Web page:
How to Debug Your Code

January 15th, 2024

Unless you only write perfect programs, you're going to need to debug them eventually!

"Debugging" is what you do when you want to figure out where the problem is in your code.

The reason we call these problems "bugs" comes from when computers were much larger and much more mechanical. Back in the day, sometimes actual bugs like moths and flies would get into the machines and cause a short circuit. So "debugging" is when you go and look for those little critters and pull them out!

Another way I like to think about debugging is that it's the process of aligning your mental model with reality: you think the program should behave in one way, and it's going another.

So what's the right way to debug?

It's a simple process:

  1. Write down what you know.

Things like:

What you're doing that produces the problem, what the problem looks like, and any hunches you have about what's causing it.

With trivial bugs you can usually keep all this in your head, but there's really no way to predict whether or not a bug will be trivial or complex, so I prefer to always write things down at the start.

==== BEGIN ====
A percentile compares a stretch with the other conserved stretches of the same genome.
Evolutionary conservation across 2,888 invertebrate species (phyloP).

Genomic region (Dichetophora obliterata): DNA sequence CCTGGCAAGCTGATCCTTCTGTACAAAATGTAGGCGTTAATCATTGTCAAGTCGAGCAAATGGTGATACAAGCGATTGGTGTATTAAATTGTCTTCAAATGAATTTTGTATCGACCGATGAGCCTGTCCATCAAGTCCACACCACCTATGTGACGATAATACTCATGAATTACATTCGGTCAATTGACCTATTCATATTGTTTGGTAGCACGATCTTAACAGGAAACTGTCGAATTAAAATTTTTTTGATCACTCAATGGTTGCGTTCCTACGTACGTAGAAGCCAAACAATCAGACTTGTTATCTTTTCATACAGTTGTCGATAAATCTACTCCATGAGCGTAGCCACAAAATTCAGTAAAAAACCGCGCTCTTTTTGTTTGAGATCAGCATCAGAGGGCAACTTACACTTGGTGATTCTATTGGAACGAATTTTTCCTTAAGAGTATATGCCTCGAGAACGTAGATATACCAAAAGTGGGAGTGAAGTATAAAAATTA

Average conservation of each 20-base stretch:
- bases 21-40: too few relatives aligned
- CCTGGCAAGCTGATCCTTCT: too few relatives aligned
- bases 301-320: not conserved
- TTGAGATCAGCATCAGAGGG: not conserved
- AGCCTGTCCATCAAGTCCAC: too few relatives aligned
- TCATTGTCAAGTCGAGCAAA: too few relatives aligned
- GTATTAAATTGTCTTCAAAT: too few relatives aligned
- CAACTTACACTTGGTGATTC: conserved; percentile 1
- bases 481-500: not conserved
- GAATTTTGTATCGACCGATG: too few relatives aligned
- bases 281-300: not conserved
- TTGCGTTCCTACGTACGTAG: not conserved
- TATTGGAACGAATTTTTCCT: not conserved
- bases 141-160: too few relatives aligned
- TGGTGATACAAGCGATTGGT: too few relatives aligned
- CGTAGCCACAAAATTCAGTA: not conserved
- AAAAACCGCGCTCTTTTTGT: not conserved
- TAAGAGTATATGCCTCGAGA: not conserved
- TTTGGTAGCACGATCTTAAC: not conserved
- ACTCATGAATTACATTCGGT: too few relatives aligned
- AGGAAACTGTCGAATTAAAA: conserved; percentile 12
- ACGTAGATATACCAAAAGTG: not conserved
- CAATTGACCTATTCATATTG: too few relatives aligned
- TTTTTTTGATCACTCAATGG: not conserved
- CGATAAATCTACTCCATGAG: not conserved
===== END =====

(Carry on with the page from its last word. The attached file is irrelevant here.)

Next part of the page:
1. Verify your assumptions.

Within the list of things you know there will certainly be assumptions.

Do you know that the input you give is recorded properly? Do you know that data is transformed in the way you intended?

Your job is to verify these assumptions. Somewhere along the chain, an assumption you have will be wrong, and it's your job to find out where.

  1. GOTO 1

It's that simple. Keep writing down what you know, and then verifying those things.

And a few final tips:

Imagine what your code will do before you run it.

Ask yourself "what will happen when I git 'go'?" Developing a mental model is an important part of becoming a more proficient programmer.

Print statements are useful for debugging but a full-featured debugger is better.

If you've only been using print statements to debug your code, you will be shocked at how much better a real GUI debugger is! Find one in your favorite IDE and use it.